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Not necessarily. About a year ago, the speed limit on several interstates throughout Virginia jumped from 65 mph to 70 mph and now there are reports about an increased number of accidents in that same time frame. These reports are causing a lot of people to wonder whether there is a connection between higher traffic speed limits and the increased risk of traffic accidents. Common sense leads us to think that as traffic moves faster, both the likelihood of a collision and the severity of the accident should go up as well. But the statistical evidence isn’t so clear, and sometimes, even though it may seem counter-intuitive, raising the speed limit might actually make the roadway safer.

Safety on our roadways involves more than simply the speed limit. Other considerations such as lane width, the pavement type and condition, the terrain, driver behavior, traffic volume, and prevailing traffic speeds all play a role in setting the appropriate speed limit. For interstate safety—which is where the speed limits went up—a primary goal is to keep traffic moving at relatively similar speeds in order to avoid lane changes. Several studies have actually shown that large differences in speed between cars on the road, which leads to increased lane changes, are a major contributor to traffic accidents. Thus, if increasing the speed limit will lead to greater consistency in speed among drivers, then a higher speed limit means a safer road. At the end of the day, faster travel isn’t necessarily more dangerous. But having fast drivers and slow drivers trying to move around each other is. For this reason, many interstates also have minimum speeds posted.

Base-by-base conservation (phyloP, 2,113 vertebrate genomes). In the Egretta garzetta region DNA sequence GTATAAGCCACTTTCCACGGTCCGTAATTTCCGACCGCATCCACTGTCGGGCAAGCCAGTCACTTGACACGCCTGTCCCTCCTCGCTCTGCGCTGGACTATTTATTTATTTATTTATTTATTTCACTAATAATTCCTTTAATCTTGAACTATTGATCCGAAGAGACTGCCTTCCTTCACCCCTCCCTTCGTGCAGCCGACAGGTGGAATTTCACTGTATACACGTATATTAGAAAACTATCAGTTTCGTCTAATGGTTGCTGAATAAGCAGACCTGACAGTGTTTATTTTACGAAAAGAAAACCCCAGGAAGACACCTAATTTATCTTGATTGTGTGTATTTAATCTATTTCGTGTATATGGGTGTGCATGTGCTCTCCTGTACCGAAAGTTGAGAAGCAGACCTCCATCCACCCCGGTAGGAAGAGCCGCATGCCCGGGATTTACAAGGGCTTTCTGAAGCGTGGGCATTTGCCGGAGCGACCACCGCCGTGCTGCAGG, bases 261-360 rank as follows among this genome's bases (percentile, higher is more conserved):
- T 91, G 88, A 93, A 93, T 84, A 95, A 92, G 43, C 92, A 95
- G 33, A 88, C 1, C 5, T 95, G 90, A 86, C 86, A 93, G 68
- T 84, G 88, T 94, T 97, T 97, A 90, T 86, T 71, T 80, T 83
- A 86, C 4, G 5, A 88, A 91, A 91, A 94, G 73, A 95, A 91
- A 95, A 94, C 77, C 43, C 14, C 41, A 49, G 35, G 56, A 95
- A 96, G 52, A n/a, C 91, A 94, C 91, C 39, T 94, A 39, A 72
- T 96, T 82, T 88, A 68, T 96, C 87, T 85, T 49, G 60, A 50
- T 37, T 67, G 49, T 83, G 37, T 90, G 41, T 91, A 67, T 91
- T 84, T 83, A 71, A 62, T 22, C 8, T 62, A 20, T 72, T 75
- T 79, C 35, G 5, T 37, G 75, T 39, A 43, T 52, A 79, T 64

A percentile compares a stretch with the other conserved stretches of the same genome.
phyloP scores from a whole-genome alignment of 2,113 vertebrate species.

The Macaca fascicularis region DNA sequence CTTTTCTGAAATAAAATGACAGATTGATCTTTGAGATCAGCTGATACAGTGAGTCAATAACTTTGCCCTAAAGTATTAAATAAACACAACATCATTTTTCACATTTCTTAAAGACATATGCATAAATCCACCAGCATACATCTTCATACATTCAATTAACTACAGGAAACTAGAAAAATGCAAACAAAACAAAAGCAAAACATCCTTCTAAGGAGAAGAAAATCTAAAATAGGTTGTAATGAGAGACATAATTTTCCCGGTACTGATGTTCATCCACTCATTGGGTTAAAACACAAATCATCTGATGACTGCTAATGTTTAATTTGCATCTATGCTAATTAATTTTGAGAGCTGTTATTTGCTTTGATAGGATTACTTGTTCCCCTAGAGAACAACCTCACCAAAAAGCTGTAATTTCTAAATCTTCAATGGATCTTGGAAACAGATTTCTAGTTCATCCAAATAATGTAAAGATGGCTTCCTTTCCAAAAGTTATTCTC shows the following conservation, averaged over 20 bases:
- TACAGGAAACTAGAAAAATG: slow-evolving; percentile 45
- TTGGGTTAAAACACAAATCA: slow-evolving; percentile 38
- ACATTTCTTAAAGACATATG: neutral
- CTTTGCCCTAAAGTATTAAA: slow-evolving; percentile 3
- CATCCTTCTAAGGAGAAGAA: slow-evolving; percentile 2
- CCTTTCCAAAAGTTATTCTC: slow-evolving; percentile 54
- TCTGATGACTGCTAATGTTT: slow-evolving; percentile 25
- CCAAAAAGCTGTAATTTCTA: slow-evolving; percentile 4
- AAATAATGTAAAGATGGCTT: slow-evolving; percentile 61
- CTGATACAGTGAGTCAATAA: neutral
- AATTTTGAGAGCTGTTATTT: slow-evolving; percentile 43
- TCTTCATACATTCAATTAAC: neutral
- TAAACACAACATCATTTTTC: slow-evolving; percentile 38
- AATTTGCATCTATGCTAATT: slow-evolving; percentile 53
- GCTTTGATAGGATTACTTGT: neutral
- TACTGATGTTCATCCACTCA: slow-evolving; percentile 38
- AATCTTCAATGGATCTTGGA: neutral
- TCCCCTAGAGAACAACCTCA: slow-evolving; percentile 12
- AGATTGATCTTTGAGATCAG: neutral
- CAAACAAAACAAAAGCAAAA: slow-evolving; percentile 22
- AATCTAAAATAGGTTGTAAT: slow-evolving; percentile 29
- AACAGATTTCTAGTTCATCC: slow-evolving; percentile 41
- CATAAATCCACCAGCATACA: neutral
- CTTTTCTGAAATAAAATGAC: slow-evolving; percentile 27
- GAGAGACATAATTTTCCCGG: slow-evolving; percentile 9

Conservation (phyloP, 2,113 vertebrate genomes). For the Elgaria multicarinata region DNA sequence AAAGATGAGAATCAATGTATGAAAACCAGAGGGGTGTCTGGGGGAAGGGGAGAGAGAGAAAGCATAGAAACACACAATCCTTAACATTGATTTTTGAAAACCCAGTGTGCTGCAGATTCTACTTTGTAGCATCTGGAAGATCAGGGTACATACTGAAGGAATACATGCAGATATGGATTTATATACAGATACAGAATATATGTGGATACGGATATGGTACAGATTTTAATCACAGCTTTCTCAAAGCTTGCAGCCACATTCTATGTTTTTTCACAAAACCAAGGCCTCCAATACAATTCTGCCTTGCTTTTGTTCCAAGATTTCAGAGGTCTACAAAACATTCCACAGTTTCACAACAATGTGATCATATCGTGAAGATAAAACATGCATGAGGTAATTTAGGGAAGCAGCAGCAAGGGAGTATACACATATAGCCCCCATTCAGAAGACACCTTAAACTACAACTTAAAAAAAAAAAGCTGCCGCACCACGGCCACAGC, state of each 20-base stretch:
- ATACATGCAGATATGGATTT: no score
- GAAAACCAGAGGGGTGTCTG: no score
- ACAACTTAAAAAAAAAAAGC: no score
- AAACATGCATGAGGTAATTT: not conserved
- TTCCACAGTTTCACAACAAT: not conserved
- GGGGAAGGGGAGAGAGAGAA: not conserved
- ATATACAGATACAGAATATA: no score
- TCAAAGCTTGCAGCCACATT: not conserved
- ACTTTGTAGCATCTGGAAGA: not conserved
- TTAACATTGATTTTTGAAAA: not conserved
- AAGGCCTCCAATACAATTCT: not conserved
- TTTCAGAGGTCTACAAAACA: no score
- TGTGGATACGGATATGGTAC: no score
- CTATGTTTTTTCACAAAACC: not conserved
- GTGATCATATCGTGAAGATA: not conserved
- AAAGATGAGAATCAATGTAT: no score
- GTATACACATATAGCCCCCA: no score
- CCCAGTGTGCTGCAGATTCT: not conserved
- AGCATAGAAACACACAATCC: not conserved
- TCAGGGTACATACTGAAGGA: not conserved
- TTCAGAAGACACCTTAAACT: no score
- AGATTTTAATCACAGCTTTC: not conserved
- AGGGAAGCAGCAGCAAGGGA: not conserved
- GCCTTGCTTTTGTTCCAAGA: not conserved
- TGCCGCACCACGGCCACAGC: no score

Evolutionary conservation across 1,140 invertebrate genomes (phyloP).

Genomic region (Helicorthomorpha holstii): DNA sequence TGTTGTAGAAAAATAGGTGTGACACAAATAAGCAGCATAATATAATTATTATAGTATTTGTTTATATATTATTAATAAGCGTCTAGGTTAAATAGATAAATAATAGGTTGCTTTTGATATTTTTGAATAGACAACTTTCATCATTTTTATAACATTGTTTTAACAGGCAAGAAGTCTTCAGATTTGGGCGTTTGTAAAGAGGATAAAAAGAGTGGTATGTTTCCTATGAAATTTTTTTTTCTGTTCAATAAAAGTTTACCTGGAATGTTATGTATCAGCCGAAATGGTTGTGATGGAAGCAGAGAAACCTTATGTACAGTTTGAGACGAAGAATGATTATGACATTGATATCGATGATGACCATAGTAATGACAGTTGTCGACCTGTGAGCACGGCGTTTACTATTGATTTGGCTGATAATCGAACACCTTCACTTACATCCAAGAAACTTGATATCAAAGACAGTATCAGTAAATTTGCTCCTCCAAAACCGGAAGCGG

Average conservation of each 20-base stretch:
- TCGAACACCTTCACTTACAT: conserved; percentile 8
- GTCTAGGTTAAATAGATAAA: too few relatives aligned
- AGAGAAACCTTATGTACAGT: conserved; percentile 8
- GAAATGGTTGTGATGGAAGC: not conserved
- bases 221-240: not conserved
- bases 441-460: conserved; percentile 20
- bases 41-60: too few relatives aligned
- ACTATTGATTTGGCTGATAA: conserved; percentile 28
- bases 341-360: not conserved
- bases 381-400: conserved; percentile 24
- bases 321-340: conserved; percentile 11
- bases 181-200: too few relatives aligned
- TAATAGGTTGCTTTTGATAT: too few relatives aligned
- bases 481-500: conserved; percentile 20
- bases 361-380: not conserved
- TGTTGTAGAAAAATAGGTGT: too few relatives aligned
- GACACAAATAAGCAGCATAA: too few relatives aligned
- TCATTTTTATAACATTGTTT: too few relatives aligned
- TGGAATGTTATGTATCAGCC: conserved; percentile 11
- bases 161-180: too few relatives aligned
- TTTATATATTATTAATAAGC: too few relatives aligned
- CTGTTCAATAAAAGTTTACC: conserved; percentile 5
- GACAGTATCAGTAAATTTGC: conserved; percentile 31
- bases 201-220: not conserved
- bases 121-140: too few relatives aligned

Whether the increased number of accidents in Virginia is a result of increased speed limits, a greater number of drivers on the road, or some other factor isn’t known today. Future studies that the State of Virginia plans to carry out will hopefully clarify those issues.

About the Editors: The Shapiro, Cooper, Lewis & Appleton personal injury law firm, which has offices in Virginia (VA) and North Carolina (NC), edits the injury law blogs Virginia Beach Injuryboard, Norfolk Injuryboard and Northeast North Carolina Injuryboard as pro bono services.

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